I teach and advise college students who are crafting and revising techniques for creating social change through the arts. The conversations we have in the classroom and in my office week after week inspire and challenge me. I see so much of myself in my students and as a result find myself asking them the questions about cultural practice that I wish someone had asked me more than a decade ago. I feel blessed to be able to share my journey with them. This series of posts is dedicated to culture weavers now and future. This is for you, Young Culture. Keep Rockin’. -P.A
Dear Young C
Yes, sometimes college sucks. I’m not going to try to convince you otherwise. I mean, how could I? I hated undergrad so much I was a chronic drop out who took seven years to finish my degree. I know the pain of sitting in classes when you’d rather be out in the world putting your creative passions into action. I feel you when you say, what’s the point, I’m already doing what I want to be doing now. I was organizing national cultural campaigns at 22 and running a national organization at 24. I had tons of creativity, energy, and passion. People thought I was really smart and trusted me to lead so why did I need a college degree? I discovered a few things stepping into leadership so young. First, that people admire and celebrate young leaders but often don’t always offer the critical feedback they need to grow into that leadership. We rise so quickly that we don’t always learn the practical skills needed to be adaptable and resilient when inevitable changes and failures send us falling. Second, after you’ve burnt out from learning by trial and error you can quickly find yourself starting over from the ground level and that can feel like a long fall down but it’s really just an important part of the journey. But no one teaches us to see failure as progress or process.
Just as I was beginning to identify too heavily with my early professional failures, I went back to school. School became a lifeline and an opportunity to reflect on what I learned. Later by the time I went to grad school, I understood that my intuitive sense of what works simply wasn’t enough, that I needed strong theory to back up my action. I suddenly understood what Freire calls praxis and I wanted to be capable of that in my life and work. So I sat down in the classroom and I got it done. I wanted to have more choices for what I might create in the future. It wasn’t the degree that made that possible but it was the ability to engage in critical dialogue-listening and collaborating with others, the access to literature that I still call upon to articulate my vision, and meeting professors, students, and colleagues that continue to be collaborators and mentors. The degree is nice too. When I need a break from the entrepreneurial hustle that all artists and cultural workers know, when I want to be able to just count on a pay check to administer a program or teach, It’s nice to know that I can dust off my resume with those two degrees on it and be a competitive candidate for a job. That might not be what you want now but give your future self a few more options.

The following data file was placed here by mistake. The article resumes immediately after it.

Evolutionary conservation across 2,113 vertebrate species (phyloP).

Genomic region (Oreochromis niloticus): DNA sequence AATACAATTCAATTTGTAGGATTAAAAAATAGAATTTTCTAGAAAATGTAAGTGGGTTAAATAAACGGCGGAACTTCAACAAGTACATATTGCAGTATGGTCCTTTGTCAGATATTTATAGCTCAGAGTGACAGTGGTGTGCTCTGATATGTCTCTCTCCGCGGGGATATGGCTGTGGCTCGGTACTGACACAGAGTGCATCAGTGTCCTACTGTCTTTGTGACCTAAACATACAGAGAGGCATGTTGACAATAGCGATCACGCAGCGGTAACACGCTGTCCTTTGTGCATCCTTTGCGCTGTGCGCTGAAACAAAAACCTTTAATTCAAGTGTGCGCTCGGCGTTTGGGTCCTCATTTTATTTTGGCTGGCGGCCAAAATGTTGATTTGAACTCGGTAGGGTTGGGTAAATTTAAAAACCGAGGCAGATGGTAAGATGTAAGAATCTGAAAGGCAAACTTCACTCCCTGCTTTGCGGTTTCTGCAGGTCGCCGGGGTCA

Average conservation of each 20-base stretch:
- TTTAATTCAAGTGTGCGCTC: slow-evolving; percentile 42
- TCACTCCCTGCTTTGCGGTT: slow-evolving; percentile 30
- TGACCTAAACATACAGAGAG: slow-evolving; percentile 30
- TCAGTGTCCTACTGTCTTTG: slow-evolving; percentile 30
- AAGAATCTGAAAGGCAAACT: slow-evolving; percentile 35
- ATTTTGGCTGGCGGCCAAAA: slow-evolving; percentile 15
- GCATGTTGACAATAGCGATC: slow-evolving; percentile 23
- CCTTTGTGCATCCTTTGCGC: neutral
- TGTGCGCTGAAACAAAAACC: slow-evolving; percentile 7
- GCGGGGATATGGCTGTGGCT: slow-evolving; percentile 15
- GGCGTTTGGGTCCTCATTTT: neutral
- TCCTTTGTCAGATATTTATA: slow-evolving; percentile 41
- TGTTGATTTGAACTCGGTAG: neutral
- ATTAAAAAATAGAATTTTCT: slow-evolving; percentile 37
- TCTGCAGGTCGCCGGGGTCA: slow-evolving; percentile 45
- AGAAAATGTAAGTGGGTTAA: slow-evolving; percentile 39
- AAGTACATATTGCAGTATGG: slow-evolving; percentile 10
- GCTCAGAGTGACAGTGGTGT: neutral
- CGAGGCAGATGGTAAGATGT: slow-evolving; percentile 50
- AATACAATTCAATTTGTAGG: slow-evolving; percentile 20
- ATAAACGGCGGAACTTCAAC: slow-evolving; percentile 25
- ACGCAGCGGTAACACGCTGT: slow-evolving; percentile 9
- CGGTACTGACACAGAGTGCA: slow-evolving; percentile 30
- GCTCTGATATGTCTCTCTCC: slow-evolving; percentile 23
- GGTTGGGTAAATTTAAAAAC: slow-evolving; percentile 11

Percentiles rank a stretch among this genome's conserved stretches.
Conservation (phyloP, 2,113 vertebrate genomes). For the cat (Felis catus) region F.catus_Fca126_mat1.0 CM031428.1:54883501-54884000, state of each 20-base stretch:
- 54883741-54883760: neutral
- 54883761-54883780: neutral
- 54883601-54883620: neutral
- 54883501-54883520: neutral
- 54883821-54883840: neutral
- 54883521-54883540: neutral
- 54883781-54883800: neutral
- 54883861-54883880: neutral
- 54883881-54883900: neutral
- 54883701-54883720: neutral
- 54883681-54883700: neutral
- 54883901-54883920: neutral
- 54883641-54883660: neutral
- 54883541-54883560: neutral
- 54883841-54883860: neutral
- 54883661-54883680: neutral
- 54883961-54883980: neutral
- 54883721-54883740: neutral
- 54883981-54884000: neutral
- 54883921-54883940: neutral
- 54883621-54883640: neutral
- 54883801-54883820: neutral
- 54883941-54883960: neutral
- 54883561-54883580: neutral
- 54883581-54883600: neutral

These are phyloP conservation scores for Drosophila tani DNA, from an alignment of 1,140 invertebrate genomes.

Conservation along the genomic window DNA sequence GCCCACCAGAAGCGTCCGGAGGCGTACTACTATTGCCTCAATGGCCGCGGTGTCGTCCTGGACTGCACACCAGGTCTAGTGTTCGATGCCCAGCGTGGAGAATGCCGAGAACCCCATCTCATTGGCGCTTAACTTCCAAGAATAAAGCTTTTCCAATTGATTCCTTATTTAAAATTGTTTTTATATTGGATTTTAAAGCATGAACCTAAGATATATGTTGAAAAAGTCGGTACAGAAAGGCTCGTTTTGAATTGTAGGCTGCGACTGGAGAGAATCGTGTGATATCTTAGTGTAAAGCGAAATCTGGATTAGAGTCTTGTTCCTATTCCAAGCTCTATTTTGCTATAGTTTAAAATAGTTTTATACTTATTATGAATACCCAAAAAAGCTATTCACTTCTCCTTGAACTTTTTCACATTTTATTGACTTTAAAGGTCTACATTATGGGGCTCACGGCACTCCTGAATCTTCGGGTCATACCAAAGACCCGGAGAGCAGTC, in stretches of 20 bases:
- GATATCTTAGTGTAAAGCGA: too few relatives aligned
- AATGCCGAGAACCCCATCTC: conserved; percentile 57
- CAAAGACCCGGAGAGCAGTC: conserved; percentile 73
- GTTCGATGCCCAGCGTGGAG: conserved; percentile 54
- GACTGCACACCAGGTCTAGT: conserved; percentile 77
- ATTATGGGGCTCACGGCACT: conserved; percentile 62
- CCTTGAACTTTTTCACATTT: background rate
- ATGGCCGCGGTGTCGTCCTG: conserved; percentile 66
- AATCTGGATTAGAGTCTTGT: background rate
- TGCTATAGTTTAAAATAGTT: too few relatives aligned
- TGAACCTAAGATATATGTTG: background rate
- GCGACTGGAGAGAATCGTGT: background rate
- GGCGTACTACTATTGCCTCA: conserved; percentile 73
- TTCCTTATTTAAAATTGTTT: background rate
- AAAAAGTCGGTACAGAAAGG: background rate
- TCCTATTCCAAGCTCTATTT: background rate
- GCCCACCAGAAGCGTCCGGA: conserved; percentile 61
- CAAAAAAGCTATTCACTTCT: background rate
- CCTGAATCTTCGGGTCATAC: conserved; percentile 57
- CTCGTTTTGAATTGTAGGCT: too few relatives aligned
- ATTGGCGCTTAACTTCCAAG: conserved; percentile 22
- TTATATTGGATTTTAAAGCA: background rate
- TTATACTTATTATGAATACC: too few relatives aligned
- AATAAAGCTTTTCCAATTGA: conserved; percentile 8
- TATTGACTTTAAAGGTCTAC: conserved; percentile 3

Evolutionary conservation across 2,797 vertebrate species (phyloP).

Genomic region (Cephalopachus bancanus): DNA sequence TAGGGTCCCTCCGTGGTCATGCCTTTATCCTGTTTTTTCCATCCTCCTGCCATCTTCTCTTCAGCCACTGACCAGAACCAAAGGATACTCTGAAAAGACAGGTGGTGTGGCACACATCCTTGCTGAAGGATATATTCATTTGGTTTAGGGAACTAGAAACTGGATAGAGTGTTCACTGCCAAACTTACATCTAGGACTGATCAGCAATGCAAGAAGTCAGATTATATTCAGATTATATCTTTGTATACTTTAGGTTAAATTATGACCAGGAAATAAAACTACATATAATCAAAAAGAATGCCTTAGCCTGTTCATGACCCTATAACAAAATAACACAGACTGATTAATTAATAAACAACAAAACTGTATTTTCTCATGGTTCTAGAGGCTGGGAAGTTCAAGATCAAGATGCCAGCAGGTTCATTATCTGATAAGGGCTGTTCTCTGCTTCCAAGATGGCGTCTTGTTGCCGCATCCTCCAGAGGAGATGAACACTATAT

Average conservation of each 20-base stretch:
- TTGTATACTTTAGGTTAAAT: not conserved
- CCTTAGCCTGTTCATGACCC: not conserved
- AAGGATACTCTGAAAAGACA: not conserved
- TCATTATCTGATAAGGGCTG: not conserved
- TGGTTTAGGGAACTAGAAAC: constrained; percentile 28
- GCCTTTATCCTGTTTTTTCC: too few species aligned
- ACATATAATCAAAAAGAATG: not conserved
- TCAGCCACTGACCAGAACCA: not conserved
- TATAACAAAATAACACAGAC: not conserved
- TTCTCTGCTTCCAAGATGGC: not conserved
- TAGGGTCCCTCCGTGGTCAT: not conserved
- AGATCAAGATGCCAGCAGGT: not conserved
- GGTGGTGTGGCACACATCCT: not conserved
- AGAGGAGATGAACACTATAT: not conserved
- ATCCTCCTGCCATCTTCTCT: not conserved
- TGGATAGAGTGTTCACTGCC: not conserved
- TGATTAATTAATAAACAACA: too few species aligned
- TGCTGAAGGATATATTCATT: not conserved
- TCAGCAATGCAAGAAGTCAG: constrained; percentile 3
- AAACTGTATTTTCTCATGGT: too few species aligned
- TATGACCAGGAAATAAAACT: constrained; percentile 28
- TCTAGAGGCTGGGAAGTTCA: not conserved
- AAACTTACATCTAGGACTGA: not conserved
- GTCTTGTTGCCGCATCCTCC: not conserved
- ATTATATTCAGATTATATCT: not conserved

Young Culture, the thrill of the artistic pursuit will never leave you. Not even while you take time out to fulfill your pre-modern classics requirement. Get. It. Done. Now. You got a lot of legacy to build and this is just one short stop on your journey.
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